“The final suggestion,” he said in that same interview, “the final gesture, the final statement [in a work of art] has to be not a deliberate statement but a helpless statement.” Johns is just as interested, in other words, in the inevitable collapse of meaning, and what is left in its wake — the “helpless statement.”
As the late art historian Kirk Varnedoe put it: “The important thing about order for Johns is that it be degradable. The order itself is hardly as important as the demonstration of its vulnerability or fragility.”
Johns’s work — and here we get closer to the real interest of this exhibition — is also heavily involved in the mystery of its own making. “The process of my working involves this indirect unanchored way of looking at what I’m doing,” he said.
Which is where printmaking comes in.
Johns is revered in the somewhat specialist field of fine art printmaking as one of the most inventive and brilliant practitioners alive. Outside that world, however, prints are treated as subordinate — in both importance and market value — to paintings.
Johns didn’t take up printmaking proper until the early ’60s. But as Roberts shrewdly points out, his earlier work already drew on processes connected with printing, in the form of stencils (“among the most ancient forms of print technology” writes Roberts), schematized color combinations (recalling the processes of color separation in printing), and newspaper collage (newspapers being an obvious form of industrialized printing).
What interested Johns about printmaking is hard to pin down — not because it is elusive but because it is so multivalent.
By the ’60s, the dawn of the Pop era, printmaking had come to be associated with mass reproduction and “de-skilling” (one thinks of Andy Warhol’s brilliant adoption of screenprinting techniques to produce commanding paintings). But, as Roberts points out, Johns saw beyond this facile association. Instead, he saw in printmaking numerous more complex associations relating to the way works of art occupy space, how they relate to the body, and to mediated information — the “things,” as he famously said, “the mind already knows.”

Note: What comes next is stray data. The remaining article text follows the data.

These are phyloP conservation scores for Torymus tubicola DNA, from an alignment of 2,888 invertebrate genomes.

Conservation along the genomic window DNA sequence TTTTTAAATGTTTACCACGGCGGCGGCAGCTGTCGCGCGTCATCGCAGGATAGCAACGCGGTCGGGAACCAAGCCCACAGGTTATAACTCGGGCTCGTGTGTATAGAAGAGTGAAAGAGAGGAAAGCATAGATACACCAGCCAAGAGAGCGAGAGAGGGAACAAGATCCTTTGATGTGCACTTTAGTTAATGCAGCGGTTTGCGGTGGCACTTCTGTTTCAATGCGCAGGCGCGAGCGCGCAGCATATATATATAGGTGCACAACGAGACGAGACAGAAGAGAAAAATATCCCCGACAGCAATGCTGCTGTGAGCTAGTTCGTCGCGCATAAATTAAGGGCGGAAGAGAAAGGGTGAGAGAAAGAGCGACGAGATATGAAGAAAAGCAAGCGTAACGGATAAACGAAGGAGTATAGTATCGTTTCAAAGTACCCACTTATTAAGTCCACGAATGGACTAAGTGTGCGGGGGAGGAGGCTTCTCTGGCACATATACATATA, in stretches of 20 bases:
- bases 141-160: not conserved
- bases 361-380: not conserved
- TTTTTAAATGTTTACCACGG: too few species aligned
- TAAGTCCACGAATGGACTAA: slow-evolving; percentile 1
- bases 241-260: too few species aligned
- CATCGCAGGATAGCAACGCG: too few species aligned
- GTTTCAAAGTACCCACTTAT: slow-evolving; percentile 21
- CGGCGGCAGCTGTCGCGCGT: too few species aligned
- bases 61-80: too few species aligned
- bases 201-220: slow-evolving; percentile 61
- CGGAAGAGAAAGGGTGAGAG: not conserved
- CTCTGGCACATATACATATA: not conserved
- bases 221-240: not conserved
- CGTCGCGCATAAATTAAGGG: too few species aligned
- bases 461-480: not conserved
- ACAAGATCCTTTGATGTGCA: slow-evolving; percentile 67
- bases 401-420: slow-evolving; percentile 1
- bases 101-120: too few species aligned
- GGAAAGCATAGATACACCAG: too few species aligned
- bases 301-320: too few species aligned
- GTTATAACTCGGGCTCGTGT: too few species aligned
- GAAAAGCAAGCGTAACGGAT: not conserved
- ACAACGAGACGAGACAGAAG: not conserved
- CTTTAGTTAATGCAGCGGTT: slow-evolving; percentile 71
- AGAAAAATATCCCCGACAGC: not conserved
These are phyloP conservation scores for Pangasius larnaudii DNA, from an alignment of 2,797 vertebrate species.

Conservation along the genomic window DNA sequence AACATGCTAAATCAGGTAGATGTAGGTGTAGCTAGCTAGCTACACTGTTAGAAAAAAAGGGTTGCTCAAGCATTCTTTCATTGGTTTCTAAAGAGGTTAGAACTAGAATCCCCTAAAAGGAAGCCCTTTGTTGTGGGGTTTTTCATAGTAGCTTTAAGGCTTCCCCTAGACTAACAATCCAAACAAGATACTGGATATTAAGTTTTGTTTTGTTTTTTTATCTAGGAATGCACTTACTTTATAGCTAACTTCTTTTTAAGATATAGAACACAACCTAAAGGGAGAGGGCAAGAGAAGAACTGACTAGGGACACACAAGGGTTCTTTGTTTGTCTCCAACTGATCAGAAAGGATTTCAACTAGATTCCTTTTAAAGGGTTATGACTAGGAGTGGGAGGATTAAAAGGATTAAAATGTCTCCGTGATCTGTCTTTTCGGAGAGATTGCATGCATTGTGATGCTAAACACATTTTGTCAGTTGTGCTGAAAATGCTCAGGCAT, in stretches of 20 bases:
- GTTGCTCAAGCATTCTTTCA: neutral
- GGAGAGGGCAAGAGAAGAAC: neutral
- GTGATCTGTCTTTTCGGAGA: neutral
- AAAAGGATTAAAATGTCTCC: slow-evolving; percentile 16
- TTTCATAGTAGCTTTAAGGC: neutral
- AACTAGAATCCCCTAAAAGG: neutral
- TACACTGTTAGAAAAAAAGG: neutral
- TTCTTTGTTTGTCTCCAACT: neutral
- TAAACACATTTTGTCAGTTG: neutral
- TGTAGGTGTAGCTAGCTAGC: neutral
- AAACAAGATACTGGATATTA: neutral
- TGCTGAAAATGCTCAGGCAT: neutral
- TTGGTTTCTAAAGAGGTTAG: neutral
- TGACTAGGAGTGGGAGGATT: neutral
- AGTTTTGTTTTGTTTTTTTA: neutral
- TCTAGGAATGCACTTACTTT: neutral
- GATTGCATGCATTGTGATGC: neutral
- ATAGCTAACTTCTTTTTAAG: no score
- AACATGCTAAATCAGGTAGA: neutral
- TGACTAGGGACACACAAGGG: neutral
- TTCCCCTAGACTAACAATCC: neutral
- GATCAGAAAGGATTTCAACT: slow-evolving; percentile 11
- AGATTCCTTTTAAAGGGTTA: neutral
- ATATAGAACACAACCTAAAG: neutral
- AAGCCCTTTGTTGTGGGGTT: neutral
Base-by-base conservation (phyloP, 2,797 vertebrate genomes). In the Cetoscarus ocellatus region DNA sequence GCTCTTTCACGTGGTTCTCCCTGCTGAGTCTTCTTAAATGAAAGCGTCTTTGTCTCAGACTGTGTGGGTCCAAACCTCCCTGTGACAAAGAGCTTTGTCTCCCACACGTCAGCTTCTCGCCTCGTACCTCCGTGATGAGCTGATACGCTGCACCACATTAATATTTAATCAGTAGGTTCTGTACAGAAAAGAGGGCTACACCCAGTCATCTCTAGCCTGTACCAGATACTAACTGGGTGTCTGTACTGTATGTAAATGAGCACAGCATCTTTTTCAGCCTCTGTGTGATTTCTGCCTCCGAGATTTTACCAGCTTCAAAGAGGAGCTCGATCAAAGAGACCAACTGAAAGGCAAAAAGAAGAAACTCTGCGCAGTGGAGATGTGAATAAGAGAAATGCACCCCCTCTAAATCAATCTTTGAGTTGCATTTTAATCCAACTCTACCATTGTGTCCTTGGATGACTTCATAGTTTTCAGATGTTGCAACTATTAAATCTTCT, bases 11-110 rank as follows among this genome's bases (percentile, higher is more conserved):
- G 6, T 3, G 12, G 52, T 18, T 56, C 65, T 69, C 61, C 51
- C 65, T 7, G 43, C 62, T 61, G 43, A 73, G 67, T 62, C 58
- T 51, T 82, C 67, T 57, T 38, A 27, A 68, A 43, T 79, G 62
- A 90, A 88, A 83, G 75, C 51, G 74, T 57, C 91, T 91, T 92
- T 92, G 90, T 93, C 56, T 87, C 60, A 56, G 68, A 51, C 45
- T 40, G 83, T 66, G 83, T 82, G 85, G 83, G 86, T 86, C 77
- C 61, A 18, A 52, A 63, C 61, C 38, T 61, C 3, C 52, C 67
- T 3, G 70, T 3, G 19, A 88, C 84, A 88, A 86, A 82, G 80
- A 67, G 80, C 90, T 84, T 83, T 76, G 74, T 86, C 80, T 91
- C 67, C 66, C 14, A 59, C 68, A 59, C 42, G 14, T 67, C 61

Printmaking, for Johns, remains a highly skilled and physical affair, not something done blithely or by rote. Every aspect of its processes seems to intrigue him, as Roberts notes: the way a mark or gesture made on an etching plate or lithographic stone gets not just displaced (from, say, the stone to the paper) but deferred (the print is made later), reversed (left becomes right and right left), split (a motif with two colors must be separated, one color printed first, then the other), and delegated (it is usually the printer, not the artist, who is responsible for printing the final image).
All of this aligned with Johns’s desire to provide an antidote to the rhetoric of Abstract Expressionism, in which each stroke of the brush was endowed with the drama of heroic self-expression. His preference was for a more fully human equilibrium between self-expression and reticence — something close to what Randall Jarrell called “half the expression of a wish and half the defense against the wish.”
The processes of printmaking expressed precisely these defensive, mediated mechanisms, and at the same time pushed to the fore more subtle leakages of personality.
There was also the question of the connection between printmaking and space. Since the beginning of his career, Johns had been interested in finding ways to suggest space without distracting from the reality of each work’s physical presence. Without, in other words, using traditional, window-on-the-world illusionism. Like the Abstract Expressionists, he wanted real, not virtual.
Printmaking provided a way. Its logic — and this is crucial to the whole show’s radical premise — permeated not just Johns’s prints, but his paintings and drawings, too.